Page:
Okay, let’s skip over the gushing and gnashing of teeth that Wallabies fans seem to almost be enjoying.
Australian rugby is having a bad year.
Perhaps the best example of this is the NSW Waratahs. Despite boasting the most internationals in their squad, the Waratahs are arguably the worst side in the conference bar the Melbourne Rebels.
Feeling this pinch the most (and perhaps one of the reasons for it) is Israel Folau.
Almost every other fullback in the Australian conference has at least enjoyed stretches or at least examples of good form in 2017, but not Folau.
Dane Haylett-Petty and Karmichael Hunt have been the standouts, and even Jack Debreczeni started to hit his straps at 15 before being moved back to five eighth.
To the delight of many Aussies, IF started the year at outside centre. However, Daryl Gibsons’ plan to get his star Wallaby more time on the ball did not work, in large part to deputy five eighth Bryce Hegartys’ ordinary play.
Izzy was eventually returned to fullback, but statistically, he is down across the board in all major stat categories, such as tries (3), runs per game (7.9), metres per game (70), tackle busts (24), line breaks (5) and try assists (2).
Suffering through the worst of his five years in rugby union, there have even been calls for him to be dropped as the Wallabies’ number 15, an almost unthinkable scenario a few seasons back.
Fortunately for Folau, head coach Michael Chieka is a big fan of the three-code man, and is undyingly loyal to his favourite players. Most expect the former State of Origin star to retain his spot at the back for the Australia in the June tests.
Generally, the three prevailing schools of thought surrounding Folau are as follows:
- As the incumbent Australian fullback, Folau can only lose his spot through poor play at international level. Whilst Super Rugby form can win other players squad callups, it cannot lose an incumbent their spot.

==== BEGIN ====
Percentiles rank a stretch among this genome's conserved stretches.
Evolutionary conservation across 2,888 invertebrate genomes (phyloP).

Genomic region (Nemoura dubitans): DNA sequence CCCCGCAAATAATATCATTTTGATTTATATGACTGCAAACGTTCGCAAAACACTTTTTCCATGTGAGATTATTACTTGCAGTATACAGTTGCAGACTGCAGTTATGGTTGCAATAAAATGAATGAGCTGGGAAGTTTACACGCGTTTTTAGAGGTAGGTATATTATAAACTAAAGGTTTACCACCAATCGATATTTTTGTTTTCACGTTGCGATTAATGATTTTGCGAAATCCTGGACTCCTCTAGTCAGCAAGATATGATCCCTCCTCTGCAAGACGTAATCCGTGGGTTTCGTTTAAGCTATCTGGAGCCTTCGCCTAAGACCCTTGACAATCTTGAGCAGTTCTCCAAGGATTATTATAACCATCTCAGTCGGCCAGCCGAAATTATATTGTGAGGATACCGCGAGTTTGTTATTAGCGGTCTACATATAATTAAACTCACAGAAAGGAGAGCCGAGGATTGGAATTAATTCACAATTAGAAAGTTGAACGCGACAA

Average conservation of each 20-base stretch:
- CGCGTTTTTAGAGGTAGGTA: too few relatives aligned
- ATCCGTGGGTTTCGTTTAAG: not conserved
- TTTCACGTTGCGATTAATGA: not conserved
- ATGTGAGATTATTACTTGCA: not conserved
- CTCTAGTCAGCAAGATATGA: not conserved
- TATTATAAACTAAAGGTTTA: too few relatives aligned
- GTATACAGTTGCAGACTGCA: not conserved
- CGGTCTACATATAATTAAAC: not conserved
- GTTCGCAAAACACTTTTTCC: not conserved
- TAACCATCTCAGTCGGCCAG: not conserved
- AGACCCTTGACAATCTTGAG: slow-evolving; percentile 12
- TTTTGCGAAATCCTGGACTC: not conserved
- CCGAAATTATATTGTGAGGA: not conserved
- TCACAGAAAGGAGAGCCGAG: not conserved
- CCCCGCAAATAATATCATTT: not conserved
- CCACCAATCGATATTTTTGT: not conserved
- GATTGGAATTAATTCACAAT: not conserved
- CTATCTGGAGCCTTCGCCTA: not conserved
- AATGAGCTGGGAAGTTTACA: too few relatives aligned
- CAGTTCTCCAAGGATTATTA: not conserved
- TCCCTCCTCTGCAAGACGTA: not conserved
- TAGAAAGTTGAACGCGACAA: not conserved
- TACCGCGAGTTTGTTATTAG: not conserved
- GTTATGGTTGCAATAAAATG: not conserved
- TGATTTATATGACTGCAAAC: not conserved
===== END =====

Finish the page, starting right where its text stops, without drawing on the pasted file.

- Folaus’ current form is just too bad to justify selecting him at fullback for the upcoming tests. Perhaps on the wing, or off the bench, but there are currently better options in the number 15 jersey.
- Folaus’ talent level is good enough for him to be in the side regardless. He is undroppable.
Whilst the first two are relatively self-explanatory, point (c) is an interesting one. Is a player ever “undroppable”? How does one acquire the “undroppable” tag? Is Israel Folau undroppable?
IF has certainly been fantastic in a gold jersey in a good deal of his 51 international caps. However, last year, as we begun to see the ugly side of the Wallabies, we began to see the ugly side of Izzy also.
Errors, dropped balls, unsolicited offloads and a general decline in the elasticity of his running punctuated his play last year, but he was still brilliant under the high ball and was good for one or two loping runs through the oppositions’ line.
Perhaps despite better judgment, he was just good enough to hold off Dane Haylett-Petty from grabbing his spot at fullback. After all, he’s still Israel Folau.
But this year, we’re starting to see more of the same, and at Super Rugby level. He wasn’t as electric as people expected at 13, and he hasn’t exactly returned to his old self since returning to the back of the field.
Now there is a legitimate case for Folau to not feature in the June tests. His previous Wallaby exploits become less relevant. In a team picked on form, he has not been one of the better players, not just at fullback, but in the back three.
But is he just too good an athlete, too talented a rugby player to not be in the side? Grand Slam winning Wallabies coach turned shock jock Alan Jones certainly does not think so.
“Israel is very overrated. There’s so much hype around (him). He is just another person. No one ever talked about Mark Ella like that,” Jones said.
But current well respected Wallabies skills coach Mick Byrne believes quite contrary.
“Alan’s been around a long time, but I think Israel’s a bloody great player,” Byrne said, “(he’s) chomping at the bit to have the influence in any game he can. It’s very difficult when you’re an outside back to enforce yourself on the game.”
“We’d love to see more of Izzy but when he gest his chances like he did last week, he takes that line break and we get a try.”
Byrne’s right. IF may certainly not be in the blistering form we love him for, but he is undeniably one of a handful of players in Australia who are a chance to score a try with every touch of the ball.
Izzy is electric. He’s all those buzz words rugby people hate. “Exciting”, “thrilling”, “exhilarating”, “x factor”.
This is not enough to win a Wallabies spot, but what needs to be weighed up is whether or not Folaus’ past exploits in the jersey trump what he is doing in Super Rugby now.
Right now, I say yes, they do. But one slip up and I’m scratching out Folaus’ name and replacing it with Dane Haylett-Pettys’.